Kahlenberg, C. A., Nwachukwu, B. U., McLawhorn, A. S., Cross, M. B., Cornell, C. N., and Padgett, D. E. (2018). “Patient Satisfaction After Total Knee Replacement: A Systematic Review”. HSS Journal, 14 (2): 192–201.

Kennedy, N. (2022). “Trans Children and the Persistence of Transphobia in the NHS”. UnCommon Sense, 4th November 2022. https://uncommon-scents.blogspot.com/2022/11/trans-children-and-persistence-of.html

Maung, H. H. (2024). “Gender Affirming Hormone Treatment for Trans Adolescents: A Four Principles Analysis”. Journal of Bioethical Inquiry. https://doi.org/10.1007/s11673-023-10313-z

National Institute for Health and Care Excellence (2022a). Evidence review: Gender-affirming hormones for children and adolescents with gender dysphoria. London: National Institute for Health and Care Excellence. https://perma.cc/9KLH-PJFG

National Institute for Health and Care Excellence (2022b). Evidence review: Gonadotrophin releasing hormone analogues for children and adolescents with gender dysphoria. London: National Institute for Health and Care Excellence. https://perma.cc/TBG4-AF9Z

NHS England (2022). Interim service specification for specialist gender dysphoria services for children and young people. London: NHS England. https://www.engage.england.nhs.uk/specialised-commissioning/gender-dysphoria-services/user_uploads/b1937-ii-interim-service-specification-for-specialist-gender-dysphoria-services-for-children-and-young-people-22.pdf

NHS England (2023). Interim specialist service for children and young people with gender incongruence. London: NHS England. https://www.england.nhs.uk/wp-content/uploads/2023/06/Interim-service-specification-for-Specialist-Gender-Incongruence-Services-for-Children-and-Young-People.pdf

Olson, K. R., Durwood, L., Horton, R., Gallagher, N. M., and Devor, A. (2022). “Gender Identity 5 Years After Social Transition”. Pediatrics, 150 (2): e2021056082.

Pearce, R. (2022). “NHS England proposals put young people in danger”. Dr Ruth Pearce, 23rd November 2022. https://ruthpearce.net/2022/11/23/nhs-england-proposals-put-young-people-in-danger/

Ratcliff, C. G., Cohen, L., Pettaway, C. A., and Parker, P. A. (2013). “Treatment Regret and Quality of Life Following Radical Prostatectomy”. Supportive Care in Cancer, 21: 3337–3343.

Tan, K. K. H., Byrne, J. L., Treharne, G. J., and Veale, J. F. (2023). “Unmet need for gender-affirming care as a social determinant of mental health inequities for transgender youth in Aotearoa/New Zealand”. Journal of Public Health, 45(2): e225–e233.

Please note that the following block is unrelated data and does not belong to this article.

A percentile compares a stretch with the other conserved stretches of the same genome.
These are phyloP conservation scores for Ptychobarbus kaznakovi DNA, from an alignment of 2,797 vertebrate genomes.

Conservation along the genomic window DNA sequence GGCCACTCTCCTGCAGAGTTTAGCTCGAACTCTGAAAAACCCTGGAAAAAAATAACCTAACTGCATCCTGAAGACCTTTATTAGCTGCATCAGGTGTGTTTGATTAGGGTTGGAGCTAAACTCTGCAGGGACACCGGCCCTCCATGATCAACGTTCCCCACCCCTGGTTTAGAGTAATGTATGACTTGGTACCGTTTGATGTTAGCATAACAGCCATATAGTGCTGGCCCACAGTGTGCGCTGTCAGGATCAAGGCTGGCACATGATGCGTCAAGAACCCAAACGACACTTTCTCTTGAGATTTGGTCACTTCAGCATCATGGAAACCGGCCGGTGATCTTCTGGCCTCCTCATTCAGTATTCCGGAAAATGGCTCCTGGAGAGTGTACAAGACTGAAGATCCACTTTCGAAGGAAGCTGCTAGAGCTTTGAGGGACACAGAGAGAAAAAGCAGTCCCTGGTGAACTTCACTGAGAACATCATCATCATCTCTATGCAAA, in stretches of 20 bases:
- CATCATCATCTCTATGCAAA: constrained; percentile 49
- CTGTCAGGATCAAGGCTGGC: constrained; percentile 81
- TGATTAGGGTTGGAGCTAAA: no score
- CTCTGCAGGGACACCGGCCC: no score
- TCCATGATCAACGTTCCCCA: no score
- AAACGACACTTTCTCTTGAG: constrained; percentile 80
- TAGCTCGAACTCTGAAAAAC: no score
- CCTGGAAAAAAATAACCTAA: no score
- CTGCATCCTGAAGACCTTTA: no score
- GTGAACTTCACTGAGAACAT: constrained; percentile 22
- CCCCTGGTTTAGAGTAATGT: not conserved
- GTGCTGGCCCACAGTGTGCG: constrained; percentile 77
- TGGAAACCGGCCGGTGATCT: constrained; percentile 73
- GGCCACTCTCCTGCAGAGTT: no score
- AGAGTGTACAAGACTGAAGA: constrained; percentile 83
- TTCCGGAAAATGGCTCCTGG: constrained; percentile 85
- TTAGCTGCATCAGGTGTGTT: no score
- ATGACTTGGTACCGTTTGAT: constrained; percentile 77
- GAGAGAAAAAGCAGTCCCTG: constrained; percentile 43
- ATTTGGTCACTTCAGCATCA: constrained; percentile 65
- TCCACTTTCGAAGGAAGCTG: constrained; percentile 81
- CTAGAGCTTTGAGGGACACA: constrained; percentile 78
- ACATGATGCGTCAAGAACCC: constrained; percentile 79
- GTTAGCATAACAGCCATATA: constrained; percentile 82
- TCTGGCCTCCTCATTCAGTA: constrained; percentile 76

Temple Newhook, J., Pyne, J., Winters, K., Feder, S., Holmes, C., Tosh, J., Sinnott, M. L., Jamieson, A., and Pickett, S. (2018) “A Critical Commentary on Follow-Up Studies and ‘Desistance’ Theories About Transgender and Gender-Nonconforming Children”. International Journal of Transgenderism, 19 (2): 212–224.

Tordoff, D. M., Wanta, J. W., Collin, A., Stepney, C., Inwards-Breland, D. J., and Ahrens, K. (2022). “Mental health outcomes in transgender and nonbinary youths receiving gender-affirming care”. JAMA Network Open, 5: e220978.

van der Loos, M. A. T. C., Hannema, S. E., Klink, D. T., den Heijer, M., and Wjepjes, C. M. (2022). “Continuation of Gender-Affirming Hormones in Transgender People Starting Puberty Suppression in Adolescence: A Cohort Study in the Netherlands”. Lancet Child and Adolescent, 6 (12): 869–875.

van der Miesen, A., Steensma, T. D., de Vries, A., Bos, H., and Popma, A. (2020). “Psychological functioning in transgender adolescents before and after gender-affirmative care compared with cisgender general population peers”. Journal of Adolescent Health, 66: 699–704.

Worrall, J. (2008) “Evidence and ethics in medicine”. Perspectives in Biology and Medicine, 51: 418–431.

WPATH, ASIAPATH, EPATH, PATHA, and USPATH (2022). Response to NHS England in the United Kingdom. https://listloop.com/wpath/mail.cgi/archive/adhoc/20221125183220/

Zucker, K. J. and Bradley, S. J (1995). Gender Identity Disorder and Psychosexual Problems in Children and Adolescents. New York: Guilford Press.

Updated on April 3, 2024